Category Archives: Musical knowledge videos

Piano Notation Basics


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New to the piano and not sure about notation? This series of 6 videos will tell you everything you need to know to start reading notes with confidence.

These videos are suitable for beginners of all ages and will be a useful resource for music teachers. Pause the videos at appropriate moments for comments, discussion or activities.

Part 1 introduces staves (the lines on which music is written) and clefs (the signs which tell you whether to play high notes or low notes).

Part 2 looks at note heads and stems, and explains what it means to say that notes are ‘on lines’ or ‘in spaces’.

Part 3 explains ‘the beat’ in music, and introduces time signatures and bar lines.

Part 4 introduces simple note values with some musical examples, and explains how finger numbers are used.

Part 5 shows you how to name and find some notes on the piano.

Part 6 is a review of things which were covered in the previous videos.

For ‘Getting Started On The Piano‘ (mentioned in Part 6), see the next post.

Percussion, and others

The UK’s Philharmonia Orchestra has produced a series of videos to help people learn about instruments.

Here is the percussion section. The ‘Percussion’ video includes a variety of instruments: vibraphone (at the beginning), xylophone (2:28), marimba (3:32), glockenspiel (4:53), drums, cymbals etc. (from 5:54). The timpani (or kettledrums) are covered in a separate video.

Not sure what a celeste (or celesta) is? You will almost certainly have heard this instrument in the Harry Potter movie soundtracks, as well as in Tchaikovsky’s Dance of the Sugar Plum Fairy.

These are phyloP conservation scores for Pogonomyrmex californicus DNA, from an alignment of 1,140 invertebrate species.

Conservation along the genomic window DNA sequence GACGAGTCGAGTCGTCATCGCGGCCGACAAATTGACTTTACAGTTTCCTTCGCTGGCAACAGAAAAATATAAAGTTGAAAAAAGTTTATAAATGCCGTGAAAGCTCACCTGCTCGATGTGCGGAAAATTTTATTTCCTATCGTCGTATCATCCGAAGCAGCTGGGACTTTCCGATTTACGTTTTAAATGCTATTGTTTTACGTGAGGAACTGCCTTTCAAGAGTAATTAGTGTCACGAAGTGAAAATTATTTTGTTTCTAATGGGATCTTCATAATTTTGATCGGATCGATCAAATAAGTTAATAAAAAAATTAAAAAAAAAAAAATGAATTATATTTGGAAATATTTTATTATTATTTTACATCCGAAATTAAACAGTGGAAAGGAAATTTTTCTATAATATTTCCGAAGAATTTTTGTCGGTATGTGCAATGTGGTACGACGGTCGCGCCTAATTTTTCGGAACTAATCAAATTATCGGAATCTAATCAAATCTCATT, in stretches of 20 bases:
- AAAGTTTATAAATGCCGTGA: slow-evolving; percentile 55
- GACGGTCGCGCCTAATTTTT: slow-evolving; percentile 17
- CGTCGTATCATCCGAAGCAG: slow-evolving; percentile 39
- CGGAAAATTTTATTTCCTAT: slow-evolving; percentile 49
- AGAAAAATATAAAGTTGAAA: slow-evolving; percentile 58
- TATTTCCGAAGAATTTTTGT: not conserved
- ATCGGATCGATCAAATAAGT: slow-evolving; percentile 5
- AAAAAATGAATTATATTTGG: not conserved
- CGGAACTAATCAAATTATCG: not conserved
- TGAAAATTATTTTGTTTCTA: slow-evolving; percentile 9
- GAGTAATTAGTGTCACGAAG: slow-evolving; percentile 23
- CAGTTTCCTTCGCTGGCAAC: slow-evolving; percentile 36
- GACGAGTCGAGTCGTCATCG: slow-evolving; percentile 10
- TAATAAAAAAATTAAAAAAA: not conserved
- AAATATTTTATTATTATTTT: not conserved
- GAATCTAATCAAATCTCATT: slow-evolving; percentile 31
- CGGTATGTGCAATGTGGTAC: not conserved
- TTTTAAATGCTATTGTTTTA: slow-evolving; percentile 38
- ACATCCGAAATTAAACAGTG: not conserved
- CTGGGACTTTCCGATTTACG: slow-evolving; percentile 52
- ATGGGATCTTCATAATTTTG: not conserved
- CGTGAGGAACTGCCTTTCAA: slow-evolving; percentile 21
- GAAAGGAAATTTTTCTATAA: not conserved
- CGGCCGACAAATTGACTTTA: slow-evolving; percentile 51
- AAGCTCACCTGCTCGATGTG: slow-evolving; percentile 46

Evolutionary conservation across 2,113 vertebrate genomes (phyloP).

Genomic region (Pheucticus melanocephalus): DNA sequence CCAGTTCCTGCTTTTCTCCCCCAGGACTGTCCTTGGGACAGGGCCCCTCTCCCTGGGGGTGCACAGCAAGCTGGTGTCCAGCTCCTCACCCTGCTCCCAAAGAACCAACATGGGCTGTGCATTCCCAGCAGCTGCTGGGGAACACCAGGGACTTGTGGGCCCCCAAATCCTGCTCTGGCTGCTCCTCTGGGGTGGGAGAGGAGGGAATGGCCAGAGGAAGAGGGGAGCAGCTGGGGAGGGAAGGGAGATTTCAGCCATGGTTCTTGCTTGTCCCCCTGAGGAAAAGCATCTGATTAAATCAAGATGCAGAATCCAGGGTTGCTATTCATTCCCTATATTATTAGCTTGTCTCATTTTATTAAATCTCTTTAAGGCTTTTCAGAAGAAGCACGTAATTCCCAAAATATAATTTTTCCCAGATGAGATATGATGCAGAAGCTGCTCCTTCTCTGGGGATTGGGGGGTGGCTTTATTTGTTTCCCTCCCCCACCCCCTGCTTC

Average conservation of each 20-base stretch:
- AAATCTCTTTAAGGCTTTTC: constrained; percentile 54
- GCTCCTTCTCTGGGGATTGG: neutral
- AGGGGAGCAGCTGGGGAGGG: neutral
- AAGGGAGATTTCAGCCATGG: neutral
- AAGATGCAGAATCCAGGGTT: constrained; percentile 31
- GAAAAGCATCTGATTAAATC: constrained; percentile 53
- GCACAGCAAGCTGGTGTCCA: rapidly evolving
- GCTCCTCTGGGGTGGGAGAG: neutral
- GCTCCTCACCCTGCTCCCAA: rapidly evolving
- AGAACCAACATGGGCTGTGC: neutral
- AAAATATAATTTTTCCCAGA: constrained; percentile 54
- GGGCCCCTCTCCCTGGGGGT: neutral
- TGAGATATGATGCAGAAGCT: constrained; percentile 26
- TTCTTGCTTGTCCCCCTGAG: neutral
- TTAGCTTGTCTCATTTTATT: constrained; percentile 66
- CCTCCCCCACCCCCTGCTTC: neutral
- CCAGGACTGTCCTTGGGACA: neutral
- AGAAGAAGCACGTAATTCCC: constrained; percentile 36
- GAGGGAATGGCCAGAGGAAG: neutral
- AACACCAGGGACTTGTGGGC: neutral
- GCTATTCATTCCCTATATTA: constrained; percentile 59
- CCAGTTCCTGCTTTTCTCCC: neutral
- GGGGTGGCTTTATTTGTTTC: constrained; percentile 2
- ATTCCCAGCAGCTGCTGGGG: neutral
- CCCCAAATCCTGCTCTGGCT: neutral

Finally, there are also some videos about instruments which are rarely found in an orchestra, such as the banjo.

The Philharmonia Orchestra’s instrument videos: introduction

Whatever instrument(s) you play, it’s always useful (and fascinating) to know as much as you can about other instruments. If you play the piano, thinking about the sounds of orchestral instruments can sometimes be very helpful. For example, if you have a very smooth (legato) melody in the right hand, imagine it being played by a clarinet. Or, for a detached (staccato) left hand passage, think about how it might sound on a bassoon.

The UK’s Philharmonia Orchestra has produced a series of videos to help people learn about instruments. The players talk about and demonstrate their instruments, and explain how they interact with the rest of the orchestra. A few technical terms are used, but don’t worry if you don’t understand them all. The musical demonstrations will usually make it clear what the players are talking about. Some of the videos may seem a bit long, but you may well find yourself watching many of them all the way through.

The videos will be grouped into orchestral sections, starting with Strings and Harp (and The Conductor), coming up in the next post.